The poets use a number of techniques to create vivid scenarios of the war. They need to do so in order to get the attention as well as stir up the imagination of the civilians who have not experienced the war. Sassoon’s poem is more to the point and there are no metaphors or similes in his poem. However there is personification which is evident in the line ?In winter trenches, cowed and glum,?(Sassoon 5). In these lines it is the trenches that are being personified. They are given the human characteristics of being cowed and morose. Wilfred Owen on the other hand uses a lot of imagery in his poem. Owen uses similes on various occasions in the poem. He starts the poem of with a simile where he describes the walk of a soldiers carrying heavy supplies hiding from bullets to that of beggars on the streets covering themselves with sheets to protect themselves from the cold. This is evident when Owen states ?bent double, like old beggars under sacks?(Owen 1). Another simile is used in lines eleven and twelve when Owen states ?But someone still was yelling out and stumbling/And flound?ring like a man in fire or lime.?(Owen 11-12). In these lines he depicts an image of a soldier suffering from a gas attack. Owen compares the actions of the soldier to a man struggling after he might have fallen in lime or is being burnt in a fire. The third simile in the poem is ?His face hanging like a devil?s sick of sin?(Owen 20). Here Owen describes the look on the dead man?s face comparing it to a hopeless devil that no longer wants to indulge in sin. Besides being a similarity it could also be evidence of mood because it creates an atmosphere of hopelessness. Another device used by Owen is triple rhyme in line sixteen ?He plunges at me, guttering, choking, drowning.?(Owen 16). Owen uses triple rhyme as a musical device and also increases the pessimistic mood of the poem.

The purpose of both poems is to prove to the civilians that war is not all glorious and it is not all ? sweet and becoming to die for ones country?. Both poems deal with this main theme in the last stanzas. In the poem ?Suicide in the Trenches?, Sassoon tells his fellow countrymen back home, that by cheering the soldiers in the parades they are not cheering them on to glory but rather to ?hell?. He wishes that the people would go home and pray for the soldiers instead of wasting their time at the parades. Owen?s frustration regarding false glorification can be proved in the last stanza when Owen states ?Sneak home and pray you?ll never know/ The hell where youth and laughter go? (Owen 11-12)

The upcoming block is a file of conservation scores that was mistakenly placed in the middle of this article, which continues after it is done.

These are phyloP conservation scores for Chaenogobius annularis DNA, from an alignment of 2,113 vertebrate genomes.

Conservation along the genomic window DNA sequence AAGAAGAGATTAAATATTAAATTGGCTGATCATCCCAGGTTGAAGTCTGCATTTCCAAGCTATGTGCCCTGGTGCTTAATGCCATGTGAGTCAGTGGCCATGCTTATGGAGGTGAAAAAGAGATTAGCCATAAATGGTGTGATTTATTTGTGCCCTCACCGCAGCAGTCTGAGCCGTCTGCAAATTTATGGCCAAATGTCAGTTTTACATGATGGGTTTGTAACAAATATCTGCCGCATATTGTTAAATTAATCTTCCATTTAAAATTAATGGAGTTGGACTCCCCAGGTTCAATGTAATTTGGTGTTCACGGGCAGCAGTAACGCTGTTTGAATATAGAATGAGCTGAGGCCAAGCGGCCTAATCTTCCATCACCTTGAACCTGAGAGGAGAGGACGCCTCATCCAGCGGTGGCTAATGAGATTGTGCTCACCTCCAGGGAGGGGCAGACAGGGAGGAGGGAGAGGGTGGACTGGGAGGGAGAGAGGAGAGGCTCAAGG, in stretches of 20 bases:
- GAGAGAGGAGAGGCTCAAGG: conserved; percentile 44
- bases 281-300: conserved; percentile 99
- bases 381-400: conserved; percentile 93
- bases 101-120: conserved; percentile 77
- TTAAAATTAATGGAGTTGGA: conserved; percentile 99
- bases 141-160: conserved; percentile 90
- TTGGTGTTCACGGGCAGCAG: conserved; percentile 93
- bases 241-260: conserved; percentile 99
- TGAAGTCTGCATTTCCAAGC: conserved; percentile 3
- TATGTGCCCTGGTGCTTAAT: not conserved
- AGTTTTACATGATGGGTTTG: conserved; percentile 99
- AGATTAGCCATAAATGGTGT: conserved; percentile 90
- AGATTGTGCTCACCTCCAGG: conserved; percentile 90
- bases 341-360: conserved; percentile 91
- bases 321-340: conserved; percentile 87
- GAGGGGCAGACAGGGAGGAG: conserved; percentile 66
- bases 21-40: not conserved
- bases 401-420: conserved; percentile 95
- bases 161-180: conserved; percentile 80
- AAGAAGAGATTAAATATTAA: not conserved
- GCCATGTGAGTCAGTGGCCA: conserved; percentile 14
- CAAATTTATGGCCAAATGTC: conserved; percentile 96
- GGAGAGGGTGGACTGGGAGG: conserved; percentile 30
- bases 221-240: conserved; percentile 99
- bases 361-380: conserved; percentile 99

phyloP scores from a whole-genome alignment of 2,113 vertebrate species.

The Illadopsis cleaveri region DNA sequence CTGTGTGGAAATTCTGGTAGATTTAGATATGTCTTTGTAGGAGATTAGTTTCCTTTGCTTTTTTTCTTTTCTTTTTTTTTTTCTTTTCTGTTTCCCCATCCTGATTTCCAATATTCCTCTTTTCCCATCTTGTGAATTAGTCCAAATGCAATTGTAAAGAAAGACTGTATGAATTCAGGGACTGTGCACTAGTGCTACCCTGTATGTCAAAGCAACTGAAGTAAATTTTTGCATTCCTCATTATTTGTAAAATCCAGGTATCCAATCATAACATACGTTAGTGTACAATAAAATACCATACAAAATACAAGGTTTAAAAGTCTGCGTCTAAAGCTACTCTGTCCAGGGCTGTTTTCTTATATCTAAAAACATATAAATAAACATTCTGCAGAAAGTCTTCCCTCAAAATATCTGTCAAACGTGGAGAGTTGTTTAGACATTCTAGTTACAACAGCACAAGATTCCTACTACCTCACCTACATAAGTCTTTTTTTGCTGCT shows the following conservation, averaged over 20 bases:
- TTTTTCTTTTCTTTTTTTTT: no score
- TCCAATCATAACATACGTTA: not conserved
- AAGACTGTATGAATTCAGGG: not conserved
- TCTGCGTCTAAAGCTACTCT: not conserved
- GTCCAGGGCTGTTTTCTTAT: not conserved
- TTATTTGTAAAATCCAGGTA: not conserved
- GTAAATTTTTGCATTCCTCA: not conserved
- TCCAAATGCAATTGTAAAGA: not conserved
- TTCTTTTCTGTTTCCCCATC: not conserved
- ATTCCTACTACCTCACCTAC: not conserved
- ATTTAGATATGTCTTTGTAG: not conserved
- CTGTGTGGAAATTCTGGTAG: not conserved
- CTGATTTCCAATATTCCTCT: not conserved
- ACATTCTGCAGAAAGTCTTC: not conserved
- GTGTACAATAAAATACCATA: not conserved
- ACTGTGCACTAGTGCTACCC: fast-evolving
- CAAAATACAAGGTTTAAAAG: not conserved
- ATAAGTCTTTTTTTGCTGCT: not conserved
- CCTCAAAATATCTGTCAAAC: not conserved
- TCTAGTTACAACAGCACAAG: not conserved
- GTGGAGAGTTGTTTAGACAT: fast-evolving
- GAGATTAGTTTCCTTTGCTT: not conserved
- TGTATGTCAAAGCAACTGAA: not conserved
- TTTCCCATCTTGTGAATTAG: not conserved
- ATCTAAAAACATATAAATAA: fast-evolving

Wilfred Owen like his contemporary Sassoon informs the people that if they could imagine the conditions in which the war was fought they would not think that the war was glorious. Owen tells the civilians to stop painting false images of glory in the minds of young men by telling them ?the old lie Dulce et decorum est/ Pro patria mori.? (Owen 27-28).

Although the two poems are of different length, one twelve lines and the other twenty-eight lines, they both follow a common pattern. They start off by creating a typical war front scenario. They then narrowing the war front anguish down to their own suffering or the suffering of one particular individual. And finally they end of by pleading the people to really reflect about war and its horrific reality. They want the people to lose their hunger for glory and instead turn humble and pray for the soldiers? safety and the end of the war.